A YOUNG Enniskillen woman who lost her beloved partner through suicide is on a mission to help others who have suffered the same pain by offering them a chance to get some time to themselves, and is hoping for local support to do so.
Louise Boyle is currently in the process of setting up a charity, Michael’s Hope Haven, in memory of her partner Michael Doherty, who died in July last year aged just 23. She is now fundraising to pay for a £40,000 caravan at Castle Archdale, which will offer grieving loved ones the opportunity to get some quiet time to themselves.
Louise is also currently lobbying politicians at Stormont to have stress and mental health resilience education included on the school curriculum, at the All Party Group (APG) on Suicide Prevention in Stormont next week, in a bid to prevent more people suffering that pain in future.
Speaking to the Herald about her logic behind the caravan retreat, Louise said the idea had come from her own experience of grief from suicide.
“I would have loved to get away just to get out of the house, and at the same time, because I didn’t want to face anybody,” she said. “Going to a hotel was not an option because you’re guaranteed you’re going to see someone in a hotel.
“If I had have been able to get away, then that would have been brilliant.”
Louise added the pain of losing a loved one to suicide was different from other forms of grief, and said the caravan would give those grieving the chance to be alone with their thoughts and process their pain.
“A bereavement by suicide is completely different to anything else,” she said. “I had no idea before, and I probably thought that I had an idea before, but I didn’t.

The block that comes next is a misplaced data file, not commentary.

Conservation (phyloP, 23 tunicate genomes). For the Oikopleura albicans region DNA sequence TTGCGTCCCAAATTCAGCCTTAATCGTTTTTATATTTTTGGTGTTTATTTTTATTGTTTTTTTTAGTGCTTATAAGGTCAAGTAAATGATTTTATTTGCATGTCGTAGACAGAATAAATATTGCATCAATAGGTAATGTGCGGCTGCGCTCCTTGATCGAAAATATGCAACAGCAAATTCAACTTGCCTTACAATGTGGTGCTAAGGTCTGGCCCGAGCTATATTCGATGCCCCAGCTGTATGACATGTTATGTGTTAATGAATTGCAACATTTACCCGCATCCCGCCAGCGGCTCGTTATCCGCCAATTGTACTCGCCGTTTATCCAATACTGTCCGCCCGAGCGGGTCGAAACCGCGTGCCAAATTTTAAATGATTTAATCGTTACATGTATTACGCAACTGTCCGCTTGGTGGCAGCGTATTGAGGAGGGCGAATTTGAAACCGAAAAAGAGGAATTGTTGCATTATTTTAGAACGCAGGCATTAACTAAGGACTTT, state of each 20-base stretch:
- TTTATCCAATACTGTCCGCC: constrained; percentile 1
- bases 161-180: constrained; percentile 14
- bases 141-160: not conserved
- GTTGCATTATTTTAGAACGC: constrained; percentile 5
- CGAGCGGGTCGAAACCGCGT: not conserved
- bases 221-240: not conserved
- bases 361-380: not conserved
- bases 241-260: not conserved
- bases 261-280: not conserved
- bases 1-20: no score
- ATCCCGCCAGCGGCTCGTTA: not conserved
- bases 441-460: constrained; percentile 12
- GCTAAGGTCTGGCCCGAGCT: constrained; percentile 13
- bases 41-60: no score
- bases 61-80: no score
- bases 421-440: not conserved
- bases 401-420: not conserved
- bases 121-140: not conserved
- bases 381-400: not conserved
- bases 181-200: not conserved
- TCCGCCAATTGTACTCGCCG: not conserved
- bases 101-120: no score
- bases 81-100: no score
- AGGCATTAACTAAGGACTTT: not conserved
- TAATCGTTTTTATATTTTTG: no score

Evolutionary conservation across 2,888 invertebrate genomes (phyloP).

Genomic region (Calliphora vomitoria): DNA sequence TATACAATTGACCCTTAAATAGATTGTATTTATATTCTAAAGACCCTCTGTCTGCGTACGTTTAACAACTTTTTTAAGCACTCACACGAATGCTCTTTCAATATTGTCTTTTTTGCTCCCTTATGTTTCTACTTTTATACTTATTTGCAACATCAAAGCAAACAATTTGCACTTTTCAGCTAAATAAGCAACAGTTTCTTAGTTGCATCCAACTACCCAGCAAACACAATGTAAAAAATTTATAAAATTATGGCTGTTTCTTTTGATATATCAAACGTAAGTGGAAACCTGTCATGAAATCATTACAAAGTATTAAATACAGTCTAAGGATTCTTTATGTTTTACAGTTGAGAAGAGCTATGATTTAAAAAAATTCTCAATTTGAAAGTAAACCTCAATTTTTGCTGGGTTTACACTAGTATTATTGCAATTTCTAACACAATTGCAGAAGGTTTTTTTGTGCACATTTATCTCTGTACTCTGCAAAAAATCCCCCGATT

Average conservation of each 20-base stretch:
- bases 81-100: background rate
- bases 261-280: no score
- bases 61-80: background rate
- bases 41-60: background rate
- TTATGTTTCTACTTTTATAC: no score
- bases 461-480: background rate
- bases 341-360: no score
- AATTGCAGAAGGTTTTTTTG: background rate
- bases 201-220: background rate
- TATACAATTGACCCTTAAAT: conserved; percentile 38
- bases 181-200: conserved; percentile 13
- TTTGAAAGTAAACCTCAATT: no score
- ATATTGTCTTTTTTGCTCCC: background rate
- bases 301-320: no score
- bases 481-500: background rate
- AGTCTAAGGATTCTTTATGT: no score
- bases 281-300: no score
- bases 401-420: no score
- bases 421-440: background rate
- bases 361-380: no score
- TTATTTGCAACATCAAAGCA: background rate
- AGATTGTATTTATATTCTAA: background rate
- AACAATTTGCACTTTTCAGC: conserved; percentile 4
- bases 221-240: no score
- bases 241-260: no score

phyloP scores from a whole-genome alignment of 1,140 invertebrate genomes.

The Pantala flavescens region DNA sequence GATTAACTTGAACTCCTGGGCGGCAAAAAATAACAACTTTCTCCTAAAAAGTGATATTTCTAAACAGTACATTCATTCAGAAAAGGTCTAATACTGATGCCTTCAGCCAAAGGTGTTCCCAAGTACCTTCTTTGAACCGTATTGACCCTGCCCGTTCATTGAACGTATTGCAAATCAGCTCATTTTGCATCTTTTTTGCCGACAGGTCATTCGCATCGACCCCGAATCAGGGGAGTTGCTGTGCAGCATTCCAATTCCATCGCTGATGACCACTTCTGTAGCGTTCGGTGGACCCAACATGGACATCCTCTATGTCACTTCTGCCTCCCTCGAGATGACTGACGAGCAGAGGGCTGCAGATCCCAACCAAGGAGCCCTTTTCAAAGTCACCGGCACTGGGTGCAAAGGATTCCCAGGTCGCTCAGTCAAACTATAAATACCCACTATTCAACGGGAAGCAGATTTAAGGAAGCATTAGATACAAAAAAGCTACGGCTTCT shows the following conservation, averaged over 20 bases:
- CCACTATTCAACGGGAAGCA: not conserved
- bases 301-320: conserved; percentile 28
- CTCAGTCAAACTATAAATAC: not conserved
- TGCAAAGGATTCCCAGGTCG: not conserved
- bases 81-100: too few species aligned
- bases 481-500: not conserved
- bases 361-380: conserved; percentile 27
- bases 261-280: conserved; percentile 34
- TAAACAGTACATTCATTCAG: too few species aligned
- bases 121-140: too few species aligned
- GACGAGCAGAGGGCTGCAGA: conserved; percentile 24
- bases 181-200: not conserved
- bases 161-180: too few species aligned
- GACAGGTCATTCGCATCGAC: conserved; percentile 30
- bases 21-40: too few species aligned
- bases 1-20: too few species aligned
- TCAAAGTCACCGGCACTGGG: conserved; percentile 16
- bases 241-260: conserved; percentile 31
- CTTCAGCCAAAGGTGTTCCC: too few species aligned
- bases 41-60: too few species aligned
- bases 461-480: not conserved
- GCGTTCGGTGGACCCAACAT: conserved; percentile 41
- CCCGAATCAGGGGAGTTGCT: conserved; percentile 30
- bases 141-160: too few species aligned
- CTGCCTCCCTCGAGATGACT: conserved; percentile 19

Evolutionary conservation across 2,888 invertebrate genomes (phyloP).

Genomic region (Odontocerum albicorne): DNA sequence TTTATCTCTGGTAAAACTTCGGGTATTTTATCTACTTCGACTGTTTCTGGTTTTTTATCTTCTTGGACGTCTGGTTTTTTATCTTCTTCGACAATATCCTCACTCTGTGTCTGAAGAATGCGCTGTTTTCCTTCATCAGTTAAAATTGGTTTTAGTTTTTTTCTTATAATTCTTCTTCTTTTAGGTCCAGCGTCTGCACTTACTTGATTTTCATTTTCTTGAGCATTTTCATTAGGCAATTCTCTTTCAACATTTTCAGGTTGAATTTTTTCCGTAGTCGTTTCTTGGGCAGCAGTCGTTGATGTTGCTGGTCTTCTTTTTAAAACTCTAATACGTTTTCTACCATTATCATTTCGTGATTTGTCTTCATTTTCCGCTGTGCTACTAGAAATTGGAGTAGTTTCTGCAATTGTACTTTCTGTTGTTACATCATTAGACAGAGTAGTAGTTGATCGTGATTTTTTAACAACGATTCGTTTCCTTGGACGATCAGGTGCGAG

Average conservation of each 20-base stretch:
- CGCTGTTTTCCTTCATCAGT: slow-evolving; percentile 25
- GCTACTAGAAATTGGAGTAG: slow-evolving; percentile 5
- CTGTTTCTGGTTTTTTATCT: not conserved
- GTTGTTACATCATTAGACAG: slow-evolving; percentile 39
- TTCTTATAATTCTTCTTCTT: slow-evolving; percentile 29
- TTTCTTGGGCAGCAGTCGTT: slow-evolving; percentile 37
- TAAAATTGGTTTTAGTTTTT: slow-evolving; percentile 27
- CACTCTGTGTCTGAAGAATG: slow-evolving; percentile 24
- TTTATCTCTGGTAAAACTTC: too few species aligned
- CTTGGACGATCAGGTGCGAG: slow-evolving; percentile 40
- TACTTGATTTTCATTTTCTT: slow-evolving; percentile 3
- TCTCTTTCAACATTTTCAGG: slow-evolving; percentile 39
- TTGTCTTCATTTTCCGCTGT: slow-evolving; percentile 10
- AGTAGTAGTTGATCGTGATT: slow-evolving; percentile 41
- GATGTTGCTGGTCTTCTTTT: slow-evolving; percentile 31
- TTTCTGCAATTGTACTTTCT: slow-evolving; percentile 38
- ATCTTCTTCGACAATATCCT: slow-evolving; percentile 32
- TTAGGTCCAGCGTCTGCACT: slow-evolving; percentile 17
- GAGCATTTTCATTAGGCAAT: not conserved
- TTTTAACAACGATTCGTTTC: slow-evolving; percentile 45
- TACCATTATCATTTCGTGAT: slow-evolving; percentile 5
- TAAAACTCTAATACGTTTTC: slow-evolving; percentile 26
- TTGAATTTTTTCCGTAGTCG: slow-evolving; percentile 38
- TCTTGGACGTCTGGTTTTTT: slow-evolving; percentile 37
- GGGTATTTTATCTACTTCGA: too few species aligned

“I lost my granny six years now in February, and that woman was my whole entire world/ I thought, I’ve done this, I’ve been through this. It was totally different, and it’s not that my love for granny was any less than Michael, it’s just a completely different way.
“I can take peace from the fact granny is not in any more pain, whereas I have no peace with Michael because there was nothing.”
As well as the caravan retreat, Louise is preparing to address politicians from across the political spectrum, as well as mental health charities, at a Stormont next week where she will call on the APG to seriously consider including stress resilience and coping mechanisms on the school curriculum.
Louise, who said she had approached several local representatives and only MLA Jemma Dolan had taken it on board and “got the ball rolling”, explained that for many people, stress was a major factor in death by suicide. She believes if people are taught better stress coping mechanisms at a young age, more suicides could be prevented.
“I’ll be talking about Michael and the fact Michael didn’t have any mental health issues,” she said. “I know people probably look at me and think he must have had some sort of issues, but the whole point of me doing this is to show it literally is just a moment of crisis.”
To help support Michael’s Hope Haven visit the page on Facebook or search for the fundraiser on justgiving.com. Any local business who want to sponsor the project can also get in touch via the Facebook page, while those wanting to raise money can take part in the Michael’s Hope Haven Christmas Jumper Day on December 17.
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